Preventing the poaching of African elephants has been one of the foremost global conservation concerns ever since their number plummeted from millions roaming the continent to just 415,000 today. Great gains have been made in the fight against poaching and the illegal trade of ivory tusks.
Yet as Africa’s human population increases, and wildlife habitats shrink, the competing needs of people and elephants are bringing them into ever closer contact - and with that comes a mutual threat if coexistence cannot be achieved.
In Uganda, if a herd of elephants trample crops - known as ‘crop-raiding’ - it can put an entire family’s livelihood at risk. Food security is one of the country’s most critical concerns, with around 16.5 million Ugandans - 41.7% of the population - living below the Poverty Line.
Uganda has an estimated 6,000 elephants and with a dense human population around its protected area network has amongst the highest rates of Human Elephant Conflict [HEC] in East Africa.
To help protect the livelihoods - and improve the lives - of people living near elephant habitats, theUgandan Government is working to address HEC and promote coexistence between the two.“We work to support that coexistence,” says Dr Max Graham, founder and CEO of conservation charity Space for Giants, which works with Uganda Wildlife Authority [UWA] to provide sustainable solutions to HEC.
“Stopping elephants from raiding fields for food reduces the tensions between farmers and wildlife.That makes elephants people’s allies not their enemies.”
In August 2020, the UWA with Space for Giants completed the build of Uganda’s inaugural electric fence, which laid the foundations for improving the relationship between people and elephant habitats, along the Kyambura Game Reserve, bordering Queen Elizabeth Protected Area. This 20km long pilot fence proved incredibly effective. Where previously there had been reported daily crop raids by 77% of neighbouring farmers, in the most recent survey 98% report no crop raids in the last 12 months.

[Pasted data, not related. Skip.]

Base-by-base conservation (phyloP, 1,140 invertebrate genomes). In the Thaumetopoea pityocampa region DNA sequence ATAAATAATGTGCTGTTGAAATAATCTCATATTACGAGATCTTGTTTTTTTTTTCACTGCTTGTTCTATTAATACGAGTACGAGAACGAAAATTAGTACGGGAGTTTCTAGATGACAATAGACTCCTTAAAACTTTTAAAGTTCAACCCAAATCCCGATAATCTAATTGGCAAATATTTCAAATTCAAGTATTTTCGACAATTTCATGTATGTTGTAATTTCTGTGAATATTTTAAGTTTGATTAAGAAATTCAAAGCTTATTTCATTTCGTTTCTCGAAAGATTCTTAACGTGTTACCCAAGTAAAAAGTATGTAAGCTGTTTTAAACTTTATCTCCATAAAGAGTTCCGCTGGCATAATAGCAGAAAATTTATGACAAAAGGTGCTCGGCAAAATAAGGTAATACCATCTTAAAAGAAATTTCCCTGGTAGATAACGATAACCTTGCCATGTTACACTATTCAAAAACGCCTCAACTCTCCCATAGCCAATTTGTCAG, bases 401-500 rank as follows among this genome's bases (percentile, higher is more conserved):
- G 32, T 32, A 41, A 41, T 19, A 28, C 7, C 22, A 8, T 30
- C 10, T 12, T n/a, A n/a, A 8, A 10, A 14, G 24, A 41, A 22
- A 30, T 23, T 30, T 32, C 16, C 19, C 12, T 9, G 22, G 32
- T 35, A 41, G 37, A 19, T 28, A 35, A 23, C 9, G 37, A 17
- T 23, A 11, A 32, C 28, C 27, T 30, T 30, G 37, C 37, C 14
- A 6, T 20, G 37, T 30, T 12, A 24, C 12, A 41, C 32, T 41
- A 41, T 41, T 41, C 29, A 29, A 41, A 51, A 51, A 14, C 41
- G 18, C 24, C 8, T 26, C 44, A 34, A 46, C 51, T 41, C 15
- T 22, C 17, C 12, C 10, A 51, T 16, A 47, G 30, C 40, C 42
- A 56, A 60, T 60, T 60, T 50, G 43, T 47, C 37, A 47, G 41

“I used to sleep outside guarding [my] crops, “ said one local farmer who wished to remain anonymous. “I would not know how my family slept, sometimes I would reach home and find that thieves had attacked my home. But now everyone sleeps in the house; the electric fence has helped us a lot and we became happy.”
Now that there is an assurance that crops will survive to harvest, communities have the confidence to grow more valuable produce, such as bananas - rather than just cotton or maize. As such, a solution to mitigating HEC is actively helping to secure and boost the incomes of local Ugandans.
Dr Graham says ”we have spent close to two decades working in these landscapes, studying how people and wild animals live together, and how that relationship is changing.
“We understand that to survive, these landscapes and their wildlife must prove that they bring value now and long into the future. Then they become assets people and governments fight to protect.”
In the increasingly industrially-dominated landscapes of Africa, as cities spread and farmlands expand, the land left for elephants to roam is disappearing quickly. Prioritising human coexistence with wildlife provides a mutually beneficial and sustainable solution to protecting the habitats elephants depend on to survive.
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